The cyclone phase analysis page presents historical, analyzed (current), and model-forecast cyclone phase diagrams for northwestern hemisphere cyclones with the goals of improved cyclone phase forecasting and providing measures of phase predictability. The main intended goals of this page are increased forecast accuracy of tropical cyclone development (in particular from extratropical or subtropical cyclones), and the development of warm-core or hybrid structure within extratropical cyclones.
This help page will aid explanation of the phase diagrams shown.
A cyclone is defined here as:
For each model analysis and forecast time, every cyclone is labeled on the MLSP analysis with an 'L' (see example on main page).
For each cyclone analyzed or forecast, two phase diagrams of its evolution are produced. A description of each phase diagram follows.
Each cylone is quantified using three fundamental measures of its phase:
where h = hemisphere (1 = NH, -1 = SH).
DeltaZ_{R} = mean 900-600hPa thickness in semicircle right of motion
DeltaZ_{L} = mean 900-600hPa thickness in semicircle left of motion
The mean thicknesses are evaluated in semicircles of radius 500km.
This parameter measures the strength of the frontal nature of the cyclone. Three examples of varying magnitudes of B are shown below.
B = 0 The example to the left illustrates a near-zero value of B. The magnitude of B is calculated as the difference in thickness (shaded) between the semicircle right of motion from that left of motion. A value near zero for B indicates a nonfrontal cyclone. The example to the left is a schematic for a conventional tropical cyclone, which has a maximum of thickness in the center of the cyclone that decreases almost uniformly outward in all directions.
B = 0 The example to the left also illustrates a near-zero value of B. This schematic example is for an occluded extratropical cyclone.
B >> 0 The example to the left illustrates a positive value of B. The semicircle right of motion has a substantially larger thickness (warmer) than that left of motion. Thus, this schematic represents a frontal cyclone with strong temperature gradients perpendicular to the storm motion. This schematic is for a conventional intensifying or mature extratropical cyclone.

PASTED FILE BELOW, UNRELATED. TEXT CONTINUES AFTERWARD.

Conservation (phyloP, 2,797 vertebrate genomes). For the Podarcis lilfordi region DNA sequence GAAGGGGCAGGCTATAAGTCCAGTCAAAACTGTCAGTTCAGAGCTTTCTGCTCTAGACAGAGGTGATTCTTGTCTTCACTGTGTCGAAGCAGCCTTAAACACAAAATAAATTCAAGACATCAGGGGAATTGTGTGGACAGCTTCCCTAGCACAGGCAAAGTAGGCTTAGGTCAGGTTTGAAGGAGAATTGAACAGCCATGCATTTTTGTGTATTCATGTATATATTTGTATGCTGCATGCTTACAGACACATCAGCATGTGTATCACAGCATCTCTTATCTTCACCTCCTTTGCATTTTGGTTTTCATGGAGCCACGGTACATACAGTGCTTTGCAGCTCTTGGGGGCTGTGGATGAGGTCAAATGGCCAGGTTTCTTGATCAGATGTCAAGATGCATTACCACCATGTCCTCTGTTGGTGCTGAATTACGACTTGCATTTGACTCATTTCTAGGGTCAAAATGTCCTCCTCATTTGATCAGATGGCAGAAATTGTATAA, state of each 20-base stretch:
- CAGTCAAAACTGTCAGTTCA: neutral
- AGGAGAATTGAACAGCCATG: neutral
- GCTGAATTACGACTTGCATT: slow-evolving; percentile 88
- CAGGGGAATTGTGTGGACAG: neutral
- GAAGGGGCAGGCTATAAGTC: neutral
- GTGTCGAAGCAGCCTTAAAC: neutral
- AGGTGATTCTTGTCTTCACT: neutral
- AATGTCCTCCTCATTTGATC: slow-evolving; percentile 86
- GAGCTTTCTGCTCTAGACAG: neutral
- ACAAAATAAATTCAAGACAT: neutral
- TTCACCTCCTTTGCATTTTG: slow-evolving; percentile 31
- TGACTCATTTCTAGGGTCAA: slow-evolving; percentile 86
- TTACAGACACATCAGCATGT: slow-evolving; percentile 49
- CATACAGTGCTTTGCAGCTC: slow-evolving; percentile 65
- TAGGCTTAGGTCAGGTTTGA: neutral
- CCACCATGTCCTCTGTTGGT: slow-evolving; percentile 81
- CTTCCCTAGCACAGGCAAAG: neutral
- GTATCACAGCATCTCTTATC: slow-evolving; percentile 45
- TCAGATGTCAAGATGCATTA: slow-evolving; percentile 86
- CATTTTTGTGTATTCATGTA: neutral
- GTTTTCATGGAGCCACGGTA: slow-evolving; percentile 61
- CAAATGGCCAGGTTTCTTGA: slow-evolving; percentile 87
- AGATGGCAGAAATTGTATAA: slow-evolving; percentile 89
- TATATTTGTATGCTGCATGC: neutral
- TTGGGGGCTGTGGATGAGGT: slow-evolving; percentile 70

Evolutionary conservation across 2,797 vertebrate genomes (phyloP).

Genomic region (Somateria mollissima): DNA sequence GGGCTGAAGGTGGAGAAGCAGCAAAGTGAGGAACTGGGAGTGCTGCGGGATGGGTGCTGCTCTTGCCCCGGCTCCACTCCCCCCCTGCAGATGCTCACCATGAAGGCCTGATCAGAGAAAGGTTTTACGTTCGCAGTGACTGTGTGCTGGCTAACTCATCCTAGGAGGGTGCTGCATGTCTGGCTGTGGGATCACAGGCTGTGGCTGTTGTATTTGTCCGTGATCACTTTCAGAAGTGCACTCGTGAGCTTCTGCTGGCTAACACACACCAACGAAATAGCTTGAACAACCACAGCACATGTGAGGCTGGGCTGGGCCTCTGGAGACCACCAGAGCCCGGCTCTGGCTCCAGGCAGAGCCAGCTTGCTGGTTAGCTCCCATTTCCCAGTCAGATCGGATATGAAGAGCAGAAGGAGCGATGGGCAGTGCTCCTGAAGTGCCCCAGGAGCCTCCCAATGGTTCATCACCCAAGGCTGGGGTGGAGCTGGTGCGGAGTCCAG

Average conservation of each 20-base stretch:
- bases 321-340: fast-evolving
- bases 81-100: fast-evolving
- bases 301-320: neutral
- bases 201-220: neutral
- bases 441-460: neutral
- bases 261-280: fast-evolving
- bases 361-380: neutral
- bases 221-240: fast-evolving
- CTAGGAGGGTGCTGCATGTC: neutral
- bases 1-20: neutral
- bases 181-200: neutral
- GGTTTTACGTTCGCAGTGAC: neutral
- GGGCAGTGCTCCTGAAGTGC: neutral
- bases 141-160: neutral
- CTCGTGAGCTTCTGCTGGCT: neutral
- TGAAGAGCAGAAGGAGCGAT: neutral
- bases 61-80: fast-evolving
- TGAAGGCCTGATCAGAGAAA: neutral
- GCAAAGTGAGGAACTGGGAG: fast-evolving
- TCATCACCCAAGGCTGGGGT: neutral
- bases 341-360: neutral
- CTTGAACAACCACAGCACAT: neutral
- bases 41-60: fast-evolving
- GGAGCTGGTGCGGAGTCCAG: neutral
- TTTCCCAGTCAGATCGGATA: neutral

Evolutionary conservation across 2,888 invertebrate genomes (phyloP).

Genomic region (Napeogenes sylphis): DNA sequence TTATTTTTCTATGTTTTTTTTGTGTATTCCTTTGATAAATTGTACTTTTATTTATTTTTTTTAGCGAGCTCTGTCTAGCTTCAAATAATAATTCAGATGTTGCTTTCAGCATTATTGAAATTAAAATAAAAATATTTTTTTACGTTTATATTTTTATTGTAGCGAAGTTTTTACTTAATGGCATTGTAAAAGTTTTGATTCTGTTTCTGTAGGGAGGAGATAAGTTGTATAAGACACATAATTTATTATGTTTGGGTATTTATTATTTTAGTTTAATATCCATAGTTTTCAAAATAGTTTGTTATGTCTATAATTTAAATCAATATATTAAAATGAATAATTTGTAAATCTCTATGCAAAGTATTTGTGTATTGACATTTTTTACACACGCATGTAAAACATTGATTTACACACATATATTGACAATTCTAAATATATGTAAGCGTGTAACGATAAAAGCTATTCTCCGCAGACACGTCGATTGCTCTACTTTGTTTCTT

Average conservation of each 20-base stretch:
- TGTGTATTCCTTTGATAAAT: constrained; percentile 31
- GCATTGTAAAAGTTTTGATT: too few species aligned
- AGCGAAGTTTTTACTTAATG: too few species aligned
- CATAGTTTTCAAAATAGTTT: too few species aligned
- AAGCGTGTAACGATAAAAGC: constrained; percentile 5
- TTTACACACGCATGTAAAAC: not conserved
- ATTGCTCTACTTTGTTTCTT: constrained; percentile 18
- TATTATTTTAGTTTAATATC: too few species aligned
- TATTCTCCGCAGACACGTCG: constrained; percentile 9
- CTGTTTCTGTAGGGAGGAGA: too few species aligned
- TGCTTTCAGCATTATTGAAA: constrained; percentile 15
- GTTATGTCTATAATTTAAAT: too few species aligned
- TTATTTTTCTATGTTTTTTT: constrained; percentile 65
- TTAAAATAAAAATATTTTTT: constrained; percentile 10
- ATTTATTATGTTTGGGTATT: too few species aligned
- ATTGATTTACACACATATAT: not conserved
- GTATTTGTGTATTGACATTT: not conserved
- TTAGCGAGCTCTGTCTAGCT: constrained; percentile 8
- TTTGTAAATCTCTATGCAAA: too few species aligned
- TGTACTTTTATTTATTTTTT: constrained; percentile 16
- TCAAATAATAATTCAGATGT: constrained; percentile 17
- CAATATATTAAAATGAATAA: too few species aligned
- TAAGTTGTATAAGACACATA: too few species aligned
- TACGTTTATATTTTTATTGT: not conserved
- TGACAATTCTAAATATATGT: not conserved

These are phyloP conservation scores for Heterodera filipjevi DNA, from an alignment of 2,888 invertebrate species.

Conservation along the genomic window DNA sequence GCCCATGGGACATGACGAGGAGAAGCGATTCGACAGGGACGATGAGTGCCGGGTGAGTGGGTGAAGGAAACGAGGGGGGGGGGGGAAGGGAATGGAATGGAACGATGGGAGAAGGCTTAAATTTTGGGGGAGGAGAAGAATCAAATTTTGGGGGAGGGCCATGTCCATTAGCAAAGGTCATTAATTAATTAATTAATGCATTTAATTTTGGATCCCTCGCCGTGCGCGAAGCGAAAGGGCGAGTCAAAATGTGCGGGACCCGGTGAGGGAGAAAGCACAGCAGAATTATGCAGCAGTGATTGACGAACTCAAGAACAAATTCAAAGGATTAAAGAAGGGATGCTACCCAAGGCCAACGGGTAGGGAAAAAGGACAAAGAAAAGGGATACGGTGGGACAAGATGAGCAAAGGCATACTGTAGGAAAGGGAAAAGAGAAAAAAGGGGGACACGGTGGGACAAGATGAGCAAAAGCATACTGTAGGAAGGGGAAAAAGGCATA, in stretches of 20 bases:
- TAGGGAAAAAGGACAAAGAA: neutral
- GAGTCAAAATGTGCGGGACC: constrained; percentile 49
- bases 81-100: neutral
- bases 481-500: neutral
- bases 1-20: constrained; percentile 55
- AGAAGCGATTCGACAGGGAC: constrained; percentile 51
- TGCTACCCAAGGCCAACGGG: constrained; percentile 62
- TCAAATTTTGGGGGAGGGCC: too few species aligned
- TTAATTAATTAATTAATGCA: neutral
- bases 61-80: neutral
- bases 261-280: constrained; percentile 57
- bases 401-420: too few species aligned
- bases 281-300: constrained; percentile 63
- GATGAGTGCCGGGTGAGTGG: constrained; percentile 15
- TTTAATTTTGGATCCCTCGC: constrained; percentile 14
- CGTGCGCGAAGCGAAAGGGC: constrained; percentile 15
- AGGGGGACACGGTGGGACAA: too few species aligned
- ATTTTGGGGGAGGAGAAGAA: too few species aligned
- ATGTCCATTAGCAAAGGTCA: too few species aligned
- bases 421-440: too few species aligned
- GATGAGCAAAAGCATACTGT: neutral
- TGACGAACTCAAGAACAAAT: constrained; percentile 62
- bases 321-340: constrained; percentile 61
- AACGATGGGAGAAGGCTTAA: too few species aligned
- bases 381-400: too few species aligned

This second parameter measures the fundamental cold, neutral, or warm core structure of the cyclone in the lower-middle troposphere.
Thermal wind dictates that cyclone phase is related to cyclone strength profile:
The cyclone's full 3-D structure is given by the vertical derivative of phi', which is the thermal wind (V_{T}):
Note that although cold-core cyclones typically tilt (westward) with height, thermal wind is still calculated in a vertical column and the calculations here are still valid for tilting cyclones.
These three parameters, B, -V_{T}^{L}, and -V_{T}^{U} represent each of three dimensions of the experimental cyclone phase space. In reality, there are many more dimensions of cyclone phase (larger scale flow, stratospheric interaction, surface fluxes, etc); however, the three chosen here represent the majority of the variability among known synoptic-scale cyclones.
Since a 3-D cube of cyclone phase space is difficult to visualize and interpret in real-time, the cyclone phase is plotted using two cross sections through the cube:
Additional information provided on the actual diagrams include:
Phase Diagram #1 Example:
Phase Diagram #2 Example:
Interpretation of these example diagrams:
Understanding the phase of cyclones gives a broader, yet insightful, perspective on the overwhelming distribution of all cyclones. Cyclones aren't simply tropical or extratropical; there is a great continuum of cyclone types, with a significant fraction of them having characteristics of both tropical and extratropical cyclones.